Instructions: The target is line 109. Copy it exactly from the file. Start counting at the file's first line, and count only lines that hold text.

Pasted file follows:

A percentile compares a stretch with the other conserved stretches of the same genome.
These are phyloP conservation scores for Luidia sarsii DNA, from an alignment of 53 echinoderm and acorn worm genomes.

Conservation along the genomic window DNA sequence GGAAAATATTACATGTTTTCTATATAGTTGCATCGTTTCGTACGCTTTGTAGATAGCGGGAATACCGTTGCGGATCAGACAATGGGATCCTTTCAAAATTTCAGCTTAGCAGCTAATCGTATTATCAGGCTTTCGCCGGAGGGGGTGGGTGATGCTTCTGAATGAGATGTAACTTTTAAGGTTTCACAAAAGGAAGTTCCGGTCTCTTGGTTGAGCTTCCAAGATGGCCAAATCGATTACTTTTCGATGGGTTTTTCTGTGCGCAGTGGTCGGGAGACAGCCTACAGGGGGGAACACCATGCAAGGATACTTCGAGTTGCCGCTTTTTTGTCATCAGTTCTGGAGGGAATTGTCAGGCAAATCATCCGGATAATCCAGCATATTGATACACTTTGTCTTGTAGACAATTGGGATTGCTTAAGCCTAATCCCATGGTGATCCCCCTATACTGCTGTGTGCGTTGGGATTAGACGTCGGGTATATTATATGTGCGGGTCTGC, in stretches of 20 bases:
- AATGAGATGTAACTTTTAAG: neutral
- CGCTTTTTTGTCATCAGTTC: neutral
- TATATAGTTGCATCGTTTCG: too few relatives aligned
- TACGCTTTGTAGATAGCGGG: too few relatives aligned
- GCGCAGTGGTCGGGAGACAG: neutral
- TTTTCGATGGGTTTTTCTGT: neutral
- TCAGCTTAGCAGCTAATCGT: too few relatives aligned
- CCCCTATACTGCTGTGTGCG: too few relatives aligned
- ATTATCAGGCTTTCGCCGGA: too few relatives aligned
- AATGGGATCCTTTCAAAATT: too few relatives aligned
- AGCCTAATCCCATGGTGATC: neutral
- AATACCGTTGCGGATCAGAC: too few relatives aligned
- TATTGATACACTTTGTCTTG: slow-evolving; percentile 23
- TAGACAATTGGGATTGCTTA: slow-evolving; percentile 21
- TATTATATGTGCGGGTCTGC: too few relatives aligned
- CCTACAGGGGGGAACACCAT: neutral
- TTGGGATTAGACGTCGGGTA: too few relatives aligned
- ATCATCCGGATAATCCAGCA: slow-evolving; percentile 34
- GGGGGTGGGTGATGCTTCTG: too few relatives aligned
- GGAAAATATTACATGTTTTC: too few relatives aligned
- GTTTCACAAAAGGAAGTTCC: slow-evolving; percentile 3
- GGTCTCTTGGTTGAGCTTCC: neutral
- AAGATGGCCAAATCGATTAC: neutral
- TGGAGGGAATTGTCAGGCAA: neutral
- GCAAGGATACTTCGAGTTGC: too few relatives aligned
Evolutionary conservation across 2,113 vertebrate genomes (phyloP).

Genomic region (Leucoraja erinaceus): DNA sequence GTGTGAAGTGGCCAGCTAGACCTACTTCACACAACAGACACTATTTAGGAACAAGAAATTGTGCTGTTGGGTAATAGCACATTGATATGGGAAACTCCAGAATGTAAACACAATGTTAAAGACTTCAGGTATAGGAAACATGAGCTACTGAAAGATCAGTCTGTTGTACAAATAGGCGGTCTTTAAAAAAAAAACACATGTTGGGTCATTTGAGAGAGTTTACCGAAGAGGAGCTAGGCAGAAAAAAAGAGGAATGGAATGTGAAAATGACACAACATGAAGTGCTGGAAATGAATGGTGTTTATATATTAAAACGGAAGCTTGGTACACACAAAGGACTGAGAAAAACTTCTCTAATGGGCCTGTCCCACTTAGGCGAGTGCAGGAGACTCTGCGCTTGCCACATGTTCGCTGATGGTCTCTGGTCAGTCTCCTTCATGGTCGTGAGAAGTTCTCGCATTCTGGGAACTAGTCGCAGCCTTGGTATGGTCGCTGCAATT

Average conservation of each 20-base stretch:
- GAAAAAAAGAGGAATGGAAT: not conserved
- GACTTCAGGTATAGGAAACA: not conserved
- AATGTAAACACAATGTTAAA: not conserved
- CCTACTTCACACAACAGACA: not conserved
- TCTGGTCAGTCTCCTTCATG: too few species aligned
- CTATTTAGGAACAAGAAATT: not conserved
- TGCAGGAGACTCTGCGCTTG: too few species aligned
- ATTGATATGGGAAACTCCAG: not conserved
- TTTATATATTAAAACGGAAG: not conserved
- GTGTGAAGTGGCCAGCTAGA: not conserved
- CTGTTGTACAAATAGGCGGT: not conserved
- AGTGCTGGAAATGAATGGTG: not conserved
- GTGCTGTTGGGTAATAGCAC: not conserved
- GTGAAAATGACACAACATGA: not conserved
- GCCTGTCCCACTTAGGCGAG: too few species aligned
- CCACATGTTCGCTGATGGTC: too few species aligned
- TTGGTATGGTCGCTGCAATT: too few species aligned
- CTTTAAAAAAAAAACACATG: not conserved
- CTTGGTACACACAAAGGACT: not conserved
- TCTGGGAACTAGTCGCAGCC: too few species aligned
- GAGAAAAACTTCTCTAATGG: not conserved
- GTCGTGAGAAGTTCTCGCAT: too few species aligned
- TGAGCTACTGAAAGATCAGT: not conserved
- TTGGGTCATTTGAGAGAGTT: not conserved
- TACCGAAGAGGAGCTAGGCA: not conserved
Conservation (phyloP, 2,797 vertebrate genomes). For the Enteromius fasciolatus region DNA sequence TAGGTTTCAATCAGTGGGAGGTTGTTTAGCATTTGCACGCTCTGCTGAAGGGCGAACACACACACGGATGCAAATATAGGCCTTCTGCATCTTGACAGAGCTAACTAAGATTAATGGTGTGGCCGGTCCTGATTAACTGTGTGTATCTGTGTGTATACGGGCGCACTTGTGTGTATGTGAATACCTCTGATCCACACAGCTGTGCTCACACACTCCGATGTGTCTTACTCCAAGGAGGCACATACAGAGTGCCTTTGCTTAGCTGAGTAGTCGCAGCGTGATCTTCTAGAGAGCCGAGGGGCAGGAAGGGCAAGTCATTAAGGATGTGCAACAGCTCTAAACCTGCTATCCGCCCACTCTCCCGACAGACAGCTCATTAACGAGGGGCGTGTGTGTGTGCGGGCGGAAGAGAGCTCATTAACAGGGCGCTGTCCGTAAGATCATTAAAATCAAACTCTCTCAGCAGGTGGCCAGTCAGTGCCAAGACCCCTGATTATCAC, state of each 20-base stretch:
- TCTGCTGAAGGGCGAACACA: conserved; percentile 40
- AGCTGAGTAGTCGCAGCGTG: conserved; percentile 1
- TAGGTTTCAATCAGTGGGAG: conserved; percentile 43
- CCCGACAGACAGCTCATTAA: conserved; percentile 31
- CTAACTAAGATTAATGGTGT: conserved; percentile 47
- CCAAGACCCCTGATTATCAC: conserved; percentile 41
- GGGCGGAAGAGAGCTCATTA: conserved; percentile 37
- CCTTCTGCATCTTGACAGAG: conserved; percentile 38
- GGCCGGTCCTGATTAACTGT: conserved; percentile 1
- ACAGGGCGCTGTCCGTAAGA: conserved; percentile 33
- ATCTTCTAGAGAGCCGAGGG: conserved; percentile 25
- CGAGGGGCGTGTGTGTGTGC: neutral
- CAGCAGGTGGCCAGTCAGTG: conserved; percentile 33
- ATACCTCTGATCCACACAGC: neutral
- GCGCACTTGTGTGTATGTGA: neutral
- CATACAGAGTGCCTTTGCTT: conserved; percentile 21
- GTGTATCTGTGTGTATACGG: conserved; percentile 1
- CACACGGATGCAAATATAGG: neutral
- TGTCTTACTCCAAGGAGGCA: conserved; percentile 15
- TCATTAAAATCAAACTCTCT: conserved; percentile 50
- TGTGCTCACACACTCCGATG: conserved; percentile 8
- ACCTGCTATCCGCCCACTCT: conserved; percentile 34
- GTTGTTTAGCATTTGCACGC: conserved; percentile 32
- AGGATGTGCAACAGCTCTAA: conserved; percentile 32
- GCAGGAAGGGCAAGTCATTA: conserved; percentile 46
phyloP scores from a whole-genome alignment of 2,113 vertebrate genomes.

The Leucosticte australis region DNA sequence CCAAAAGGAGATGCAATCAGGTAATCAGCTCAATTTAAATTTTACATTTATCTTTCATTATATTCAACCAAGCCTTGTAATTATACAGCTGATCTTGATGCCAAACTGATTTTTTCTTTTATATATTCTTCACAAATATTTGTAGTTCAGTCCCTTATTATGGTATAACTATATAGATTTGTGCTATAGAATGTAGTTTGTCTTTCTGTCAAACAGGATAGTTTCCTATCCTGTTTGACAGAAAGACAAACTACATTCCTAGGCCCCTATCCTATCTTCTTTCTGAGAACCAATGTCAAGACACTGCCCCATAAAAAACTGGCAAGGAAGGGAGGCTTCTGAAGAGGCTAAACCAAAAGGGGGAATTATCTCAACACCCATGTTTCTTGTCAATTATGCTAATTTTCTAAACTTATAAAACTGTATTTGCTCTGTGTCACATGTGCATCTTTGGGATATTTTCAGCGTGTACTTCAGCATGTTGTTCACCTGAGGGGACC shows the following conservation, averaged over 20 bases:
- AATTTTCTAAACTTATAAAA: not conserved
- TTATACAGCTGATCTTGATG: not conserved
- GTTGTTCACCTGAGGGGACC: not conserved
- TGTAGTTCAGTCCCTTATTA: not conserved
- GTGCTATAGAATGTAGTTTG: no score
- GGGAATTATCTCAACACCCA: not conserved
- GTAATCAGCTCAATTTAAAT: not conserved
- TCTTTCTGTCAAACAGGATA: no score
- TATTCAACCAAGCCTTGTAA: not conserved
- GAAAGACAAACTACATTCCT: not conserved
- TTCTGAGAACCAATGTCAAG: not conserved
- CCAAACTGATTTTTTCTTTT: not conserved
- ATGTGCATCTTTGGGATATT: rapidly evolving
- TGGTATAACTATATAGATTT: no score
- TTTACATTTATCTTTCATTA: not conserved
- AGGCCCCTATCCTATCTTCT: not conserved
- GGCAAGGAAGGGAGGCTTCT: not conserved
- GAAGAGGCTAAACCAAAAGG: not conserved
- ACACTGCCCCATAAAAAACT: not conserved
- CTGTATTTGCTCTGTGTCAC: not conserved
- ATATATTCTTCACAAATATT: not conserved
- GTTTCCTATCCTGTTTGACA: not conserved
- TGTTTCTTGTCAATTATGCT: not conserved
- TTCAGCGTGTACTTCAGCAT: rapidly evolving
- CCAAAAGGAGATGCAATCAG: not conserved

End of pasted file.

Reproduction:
- CCAAAAGGAGATGCAATCAG: not conserved